When you see them, they may be laughing, talking loudly, listening to music that is not your music. They may be dressed in clothes that are not your clothes, speaking words that are not like yours. When you see them, you may see them through glasses colored with your own experience, your impatience and your frustration that they are not like you. And that perception is what can rob them of their education, steal their freedom or take their lives.
In her Netflix series, “When They See Us,” the story of five wrongfully convicted boys of color in the 1989 Central Park jogger case, Ava Duvernay masterfully rebukes the media’s biased headlines and catchphrases by building out the character and experiences of the five boys and their families.
Although Duvernay is holding up a mirror to society in “When They See Us,” I see elements of the school system in the reflection. I know that there is so much good that our schools do. However, if we never acknowledge that education, as an institution, was not designed to empower or liberate boys of color, we won’t see where the cracks are. They’ll go on unchecked.
As an educator, it was difficult for me to watch each episode without seeing Black and Brown students who are judged before they ever step into the classroom, boys who have their names written at the tops of discipline referrals just in case they get out of line. And although we never see the five boys in school during this four-part series, I realized that society’s understood but unwritten manual for how to deal with boys of color has been adopted by far too many schools in this country.
Here’s the four-part manual in short.
Part One: Perceive
In part one of the series, Duvernay illustrates the fact that perception can be the most powerful weapon to use against boys of color. If someone is perceived as violent and then accused of violence, that accusation only serves as validation of the perception. In the jogger case, when facts failed to align with the charges, prosecutors kept shifting the narrative so that it maintained alignment with words they were using to describe the boys—“animal” and “little thug.”
In schools, it plays itself out like this: A Black third-grade boy is the only student who is scolded when a bookshelf falls near a group of his peers. The teacher didn’t see him push it, but he probably did it. The perception: Black boys are always causing trouble.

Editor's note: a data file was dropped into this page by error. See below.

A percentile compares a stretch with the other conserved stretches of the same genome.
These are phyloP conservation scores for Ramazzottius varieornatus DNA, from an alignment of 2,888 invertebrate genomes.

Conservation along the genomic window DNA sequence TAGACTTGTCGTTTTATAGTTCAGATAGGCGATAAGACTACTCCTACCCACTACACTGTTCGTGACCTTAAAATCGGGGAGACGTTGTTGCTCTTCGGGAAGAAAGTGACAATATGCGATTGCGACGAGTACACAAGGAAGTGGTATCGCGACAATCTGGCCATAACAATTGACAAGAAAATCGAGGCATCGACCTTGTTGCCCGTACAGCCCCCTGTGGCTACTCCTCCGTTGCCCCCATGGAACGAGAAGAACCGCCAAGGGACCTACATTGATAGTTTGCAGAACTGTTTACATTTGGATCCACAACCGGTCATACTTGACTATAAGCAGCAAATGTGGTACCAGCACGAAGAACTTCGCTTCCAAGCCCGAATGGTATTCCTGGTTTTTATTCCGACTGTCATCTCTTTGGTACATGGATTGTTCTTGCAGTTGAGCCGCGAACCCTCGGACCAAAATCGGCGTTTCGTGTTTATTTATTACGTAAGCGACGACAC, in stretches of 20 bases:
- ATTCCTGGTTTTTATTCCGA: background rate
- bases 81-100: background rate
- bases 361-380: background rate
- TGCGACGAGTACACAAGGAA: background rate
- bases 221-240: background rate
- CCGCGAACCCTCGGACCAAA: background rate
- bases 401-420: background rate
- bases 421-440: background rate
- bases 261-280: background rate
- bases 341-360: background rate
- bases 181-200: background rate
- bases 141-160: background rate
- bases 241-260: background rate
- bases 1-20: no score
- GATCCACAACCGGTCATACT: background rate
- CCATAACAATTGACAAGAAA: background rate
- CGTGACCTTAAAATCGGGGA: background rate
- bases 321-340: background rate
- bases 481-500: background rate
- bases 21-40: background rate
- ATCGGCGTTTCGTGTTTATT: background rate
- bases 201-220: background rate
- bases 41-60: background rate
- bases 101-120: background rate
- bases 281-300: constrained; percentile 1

Part Two: Punish
We know the story when it comes to disciplining Black boys. In our schools, data shows that racial bias causes Black boys to be disciplined far more frequently than other students. They are often put in detention or suspended so that their teachers don’t have to deal with them, so they don’t have to spend too much time thinking of new ways to control them.
The next level of that is the school-to-prison pipeline. The five boys—and so many like them—are often locked in prison so that society is protected from perceptions that may, or may not, come to life through the boys’ actions. Regardless, Black boys are convicted and removed from society for a substantial amount of time.
Part Three: Label
Duvernay shows just how hard it is to re-enter society with a label. The person has become the punishment, a new identity that can never be shaken. “You’re not wanted here. You are now the thing that you did.” In schools, students are told, “You’ve been in ISS (in-school suspension) too many times.” “Remember that time you kicked over the bookshelf in third grade? Well, you’re now ineligible for advanced classes.” “You can’t apply for that program. Just sign up for that other class.” The label is a brand that I’ve seen very few students remove without the help of some fierce advocates.
Part Four: Agitate
Because negative perceptions, punishment, labeling and pain intertwine at the end of the series, part four was, by far, the hardest for me to watch. It focuses almost exclusively on Korey Wise’s experiences. It represents the final section of “The Manual.” The process is simply to never let them forget, to remind them of all that they are and all that they are not, and to aggravate and agitate them until they either become the perception or cling to their truth.
One day one of my students was walking down the hall after returning from suspension. At the beginning of the hallway an adult said, “Oh, you finally came back?” He nodded. The next adult said, “And don’t let me hear anything about you cutting up today.” He nodded. Another one said, “I’ll be watching for you today. You’d better not go to the office.” He turned, “Damn. I’m having a good day. Why is everybody coming at me with that same old bullshit?” Back to ISS.
It happened then, in 1989. But we see Kevin Richardson, 14, Raymond Santana, 14, Antron McCray, 15, Yusef Salaam, 15, and 16-year-old Korey Wise in our classrooms today. Their education and their lives depend on us throwing out that same old, raggedy manual that we’ve been using forever. We can do better by them.
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